The recent decline in the percentage of U.S. boys who are circumcised may lead to an increase in future health care costs and sexually transmitted infections, according to a new study.
The researchers used a computer model to examine a scenario in which 10 percent of U.S. boys are circumcised, down from the current rate of 79 percent of sexually active men.
The hypothetical drop in circumcision rates would increase lifetime health care costs by $407 per man and $43 dollars per woman in the U.S., mainly due to the easier spreading of sexually transmitted infections that accompanies being uncircumcised. That adds up to an extra cost of about $505 million dollars yearly, the researchers said.
In addition, they found cases of urinary tract infections in infant boys would more than triple.
Although close to 80 percent of U.S. boys born in the 1970s and 1980s were circumcised, that number decreased to 62.5 percent in 1999, and 54.7 percent in 2010. The drop was likely due to, in part, to decreases in insurance coverage for circumcision, the researchers said.
"It is imperative to consider these results and their implications in establishing future health care policies," related to circumcision, the researchers wrote in the August issue of the journal Archives of Pediatrics & Adolescent Medicine.
The decrease in the circumcision rate occurred over the same time period in which researchers found increasing evidence of the procedure's health benefits, the researchers said.
Studies conducted in Africa have shown that circumcision reduces the risk of acquiring HIV by about 60 percent, and the risk of acquiring human papillomavirus (HPV), by about 50 percent, said Dr. Stephen Moses, a medical microbiology professor at the University of Manitoba in Canada, who was not involved in the new study. Women whose male partners have been circumcised also have a lower risk of some vaginal infections, Moses said.
"If you put all that together, it's a pretty substantial health benefit overall," Moses said.
Studies conducted in the United States, although less rigorous in their design, have found similar benefits.
But so far, 18 states have abolished Medicaid coverage for male infant circumcision, the researchers said.
In the new study, Dr. Aaron Tobian of Johns Hopkins University and colleagues created a computer program that assumed 10 percent of males born in a given year were circumcised. The researchers said they chose 10 percent because that is the percentage of boys circumcised in Europe, where insurance coverage for circumcision is limited.
Under this scenario, HIV infections would increase by an estimated 12.2 percent, compared with the current number of cases among sexually active men. HPV infections would increase by an estimated 29.1 percent, and genital herpes infections would increase by 19.8 percent. Additionally, 26,800 more boys would develop urinary tract infections during infancy than currently do, the researchers found.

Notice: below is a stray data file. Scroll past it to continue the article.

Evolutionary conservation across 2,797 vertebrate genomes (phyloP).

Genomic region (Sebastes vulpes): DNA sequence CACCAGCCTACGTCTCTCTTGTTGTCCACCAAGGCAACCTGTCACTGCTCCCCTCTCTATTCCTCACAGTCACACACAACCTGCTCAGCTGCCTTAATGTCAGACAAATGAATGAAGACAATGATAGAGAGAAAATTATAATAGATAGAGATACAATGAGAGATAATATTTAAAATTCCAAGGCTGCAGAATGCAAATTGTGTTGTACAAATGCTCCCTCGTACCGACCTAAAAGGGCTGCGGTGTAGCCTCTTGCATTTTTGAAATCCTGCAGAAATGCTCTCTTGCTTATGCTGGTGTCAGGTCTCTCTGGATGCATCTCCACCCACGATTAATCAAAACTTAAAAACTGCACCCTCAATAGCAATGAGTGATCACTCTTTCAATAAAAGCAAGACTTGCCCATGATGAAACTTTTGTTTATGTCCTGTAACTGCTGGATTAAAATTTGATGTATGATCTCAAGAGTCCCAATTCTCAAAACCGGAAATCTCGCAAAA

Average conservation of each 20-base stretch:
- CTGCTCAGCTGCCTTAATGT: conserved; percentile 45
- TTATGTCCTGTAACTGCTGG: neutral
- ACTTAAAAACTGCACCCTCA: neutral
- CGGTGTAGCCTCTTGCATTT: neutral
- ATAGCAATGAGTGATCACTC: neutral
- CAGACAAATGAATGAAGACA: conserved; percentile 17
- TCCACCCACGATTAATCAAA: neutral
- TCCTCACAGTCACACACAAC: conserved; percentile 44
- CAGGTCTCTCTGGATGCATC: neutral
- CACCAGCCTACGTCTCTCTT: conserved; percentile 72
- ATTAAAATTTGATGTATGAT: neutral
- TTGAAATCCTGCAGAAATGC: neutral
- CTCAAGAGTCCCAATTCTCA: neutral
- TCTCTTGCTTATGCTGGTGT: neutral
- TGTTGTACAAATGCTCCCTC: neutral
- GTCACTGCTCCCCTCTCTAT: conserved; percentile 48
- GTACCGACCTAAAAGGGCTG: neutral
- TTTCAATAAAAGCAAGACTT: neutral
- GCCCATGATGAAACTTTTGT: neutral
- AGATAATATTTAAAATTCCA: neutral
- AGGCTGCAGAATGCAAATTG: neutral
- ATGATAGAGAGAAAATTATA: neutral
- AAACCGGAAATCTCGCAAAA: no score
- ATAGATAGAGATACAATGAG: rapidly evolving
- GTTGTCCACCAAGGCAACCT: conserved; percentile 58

Among women, cases of bacterial vaginosis would be expected to increase by 51.2 percent, and cases of infection with high-risk HPV types would increase by 18.3 percent.
These results are based on the current prevalence of sexually transmitted infections in the United States. If there was a new treatment available, such as a vaccine for HIV, then the benefit of circumcision would have to be recalculated, Moses said.
Paying for circumcision
Circumcision is considered an optional treatment under Medicaid regulations, Arleen Leibowitz and Katherine Desmond, of the University of California, Los Angeles, wrote in an editorial accompanying the study.
"States' efforts to reduce current costs by eliminating Medicaid coverage for [circumcision] are penny wise and pound foolish, because investing today in a relatively low-cost procedure will avert greater future treatment costs," Leibowitz and Desmond said.
The federal Medicaid program should consider reclassifying circumcision from an "optional" service to one that all state plans will cover, they said.
In 1999, the American Academy of Pediatrics (AAP) released a policy statement saying that the evidence of circumcision's benefits was insufficient to recommend routine circumcision, and the organization reaffirmed that policy in 2005. This stance may have influenced insurance reimbursement for circumcision, according to the Centers for Disease Control and Prevention.
The AAP is expected to release a new policy statement regarding male circumcision on Monday (Aug. 27).
Pass it on: Continued declines in the percentage of U.S. boys who are circumcised could lead to an increase in health care costs and STDs.
Live Science newsletter
Stay up to date on the latest science news by signing up for our Essentials newsletter.
Rachael is a Live Science contributor, and was a former channel editor and senior writer for Live Science between 2010 and 2022. She has a master's degree in journalism from New York University's Science, Health and Environmental Reporting Program. She also holds a B.S. in molecular biology and an M.S. in biology from the University of California, San Diego. Her work has appeared in Scienceline, The Washington Post and Scientific American.